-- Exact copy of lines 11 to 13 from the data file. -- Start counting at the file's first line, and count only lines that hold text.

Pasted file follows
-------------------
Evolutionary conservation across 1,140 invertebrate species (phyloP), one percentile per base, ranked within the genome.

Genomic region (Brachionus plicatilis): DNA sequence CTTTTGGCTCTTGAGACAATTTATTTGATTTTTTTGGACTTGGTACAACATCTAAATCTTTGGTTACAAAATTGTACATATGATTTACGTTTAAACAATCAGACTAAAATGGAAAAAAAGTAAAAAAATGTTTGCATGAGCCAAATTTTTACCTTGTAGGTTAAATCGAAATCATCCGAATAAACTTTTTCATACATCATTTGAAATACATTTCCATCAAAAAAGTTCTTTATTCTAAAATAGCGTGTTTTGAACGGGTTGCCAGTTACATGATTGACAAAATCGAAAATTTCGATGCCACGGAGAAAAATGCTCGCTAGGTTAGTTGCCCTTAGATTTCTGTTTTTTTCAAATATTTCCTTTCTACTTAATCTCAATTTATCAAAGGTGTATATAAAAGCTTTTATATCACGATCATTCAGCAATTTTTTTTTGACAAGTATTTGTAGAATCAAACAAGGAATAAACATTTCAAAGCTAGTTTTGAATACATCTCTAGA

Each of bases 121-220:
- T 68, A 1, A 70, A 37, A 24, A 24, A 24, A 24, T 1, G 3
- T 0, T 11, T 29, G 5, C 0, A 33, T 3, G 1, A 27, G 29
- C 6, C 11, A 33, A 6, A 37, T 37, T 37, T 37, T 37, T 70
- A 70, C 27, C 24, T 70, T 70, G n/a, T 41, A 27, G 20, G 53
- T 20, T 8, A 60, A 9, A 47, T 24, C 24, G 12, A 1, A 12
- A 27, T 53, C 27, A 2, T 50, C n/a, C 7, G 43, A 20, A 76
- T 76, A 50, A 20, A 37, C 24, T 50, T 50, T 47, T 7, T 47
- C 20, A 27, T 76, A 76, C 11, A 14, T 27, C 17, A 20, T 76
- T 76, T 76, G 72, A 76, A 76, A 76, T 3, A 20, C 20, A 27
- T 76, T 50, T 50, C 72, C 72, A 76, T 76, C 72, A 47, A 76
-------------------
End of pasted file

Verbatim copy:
- C 20, A 27, T 76, A 76, C 11, A 14, T 27, C 17, A 20, T 76
- T 76, T 76, G 72, A 76, A 76, A 76, T 3, A 20, C 20, A 27
- T 76, T 50, T 50, C 72, C 72, A 76, T 76, C 72, A 47, A 76